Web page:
Enforcement: this refers to efforts to properly execute the forward plans and to ensure that development management decisions are complied with. Responsibility for enforcement is split between local authorities, the Office of the Planning Regulator, and the Minister for Housing, Planning and Local Government.
The Programme of Reform
There are a number of legislative and other policy initiatives underway which will significantly update and enhance the Irish marine planning system. These include the following:
Marine Spatial Planning: National planning of the marine environment is required by the European Marine Spatial Planning Directive (Directive 2014/89/EU). This requirement is effected in Irish law by the Planning and Development (Amendment) Act 2018. This Act creates the statutory basis for a national plan of Ireland's maritime area, which will be known as the National Marine Planning Framework (NMPF). The NMPF will establish an overarching plan for the entire Irish marine area, to function as the maritime counterpart to the National Planning Framework. The NMPF will set long-term objectives for the sustainable development of Ireland's maritime area over a 20-year term. A draft NMPF is due to be published in Q3 2019 for a period of public consultation with the final plan to be published before the end of 2020.
Maritime Jurisdiction Bill: The Maritime Jurisdiction Bill will significantly update and consolidate Ireland's maritime jurisdiction law. One of the main aims of the bill is to define the various maritime zones of the State (the territorial sea, the contiguous zone, the exclusive economic zone and the continental shelf). The rights of the State in respect of each zone, as well as the interplay of each zone with the civil and criminal jurisdiction of the State, will be set out in the Bill. The modernisation of Irish maritime jurisdiction law which this Bill represents will complement the reforms of the Marine Planning and Development Management Bill 2019.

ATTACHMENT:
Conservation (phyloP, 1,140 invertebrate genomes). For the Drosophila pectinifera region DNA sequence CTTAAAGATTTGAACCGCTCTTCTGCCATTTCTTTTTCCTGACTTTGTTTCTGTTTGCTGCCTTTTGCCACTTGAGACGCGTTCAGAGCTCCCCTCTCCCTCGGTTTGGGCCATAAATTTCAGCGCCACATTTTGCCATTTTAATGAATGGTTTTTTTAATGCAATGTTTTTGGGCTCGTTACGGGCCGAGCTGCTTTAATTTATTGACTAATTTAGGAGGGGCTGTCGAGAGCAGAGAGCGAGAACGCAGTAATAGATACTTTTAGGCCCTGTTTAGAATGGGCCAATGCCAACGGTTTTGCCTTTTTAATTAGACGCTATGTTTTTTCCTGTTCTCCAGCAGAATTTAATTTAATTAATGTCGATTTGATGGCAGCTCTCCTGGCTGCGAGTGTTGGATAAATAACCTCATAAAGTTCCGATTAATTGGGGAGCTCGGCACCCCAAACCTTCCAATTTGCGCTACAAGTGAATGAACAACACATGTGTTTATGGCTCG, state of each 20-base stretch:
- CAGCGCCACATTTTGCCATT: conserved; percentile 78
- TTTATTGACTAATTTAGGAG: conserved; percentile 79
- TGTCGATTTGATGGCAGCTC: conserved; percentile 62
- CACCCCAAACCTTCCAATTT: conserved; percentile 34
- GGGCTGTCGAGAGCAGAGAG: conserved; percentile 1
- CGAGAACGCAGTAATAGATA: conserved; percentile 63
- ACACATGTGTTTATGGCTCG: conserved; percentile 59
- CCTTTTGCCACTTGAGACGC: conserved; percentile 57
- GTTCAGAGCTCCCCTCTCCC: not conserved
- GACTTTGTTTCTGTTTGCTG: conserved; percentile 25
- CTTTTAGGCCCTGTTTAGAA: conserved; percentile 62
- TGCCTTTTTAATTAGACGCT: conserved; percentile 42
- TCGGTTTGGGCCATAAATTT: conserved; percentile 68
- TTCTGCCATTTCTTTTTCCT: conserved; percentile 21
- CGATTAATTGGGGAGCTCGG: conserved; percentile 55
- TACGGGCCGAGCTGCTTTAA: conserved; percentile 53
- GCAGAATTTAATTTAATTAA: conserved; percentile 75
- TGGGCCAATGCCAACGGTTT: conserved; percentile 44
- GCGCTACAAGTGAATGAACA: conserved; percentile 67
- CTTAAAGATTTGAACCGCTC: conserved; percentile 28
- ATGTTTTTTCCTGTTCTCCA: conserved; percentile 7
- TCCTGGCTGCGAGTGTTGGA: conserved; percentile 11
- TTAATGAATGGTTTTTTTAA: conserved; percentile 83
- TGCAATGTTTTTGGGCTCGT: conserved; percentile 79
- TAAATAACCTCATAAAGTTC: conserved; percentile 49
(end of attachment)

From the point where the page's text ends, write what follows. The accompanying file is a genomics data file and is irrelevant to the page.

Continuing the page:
Marine Planning and Development Management Bill 2019: One of the most significant things to come from this policy statement is a refreshed Government commitment to reforming the consents process for offshore developments. Currently, the offshore consents process is governed by the Foreshore Act 1933. This regulatory framework is overly complicated and, generally speaking, unfit for purpose. To illustrate the point: the developer of an offshore wind farm must obtain separate planning permission for the offshore parts (e.g. the turbines) and the onshore parts (e.g. the grid connection works) of the windfarm. In order to spur development of Ireland's foreshore, and to increase production of renewable wind energy, reform of the consents process for offshore developments is needed.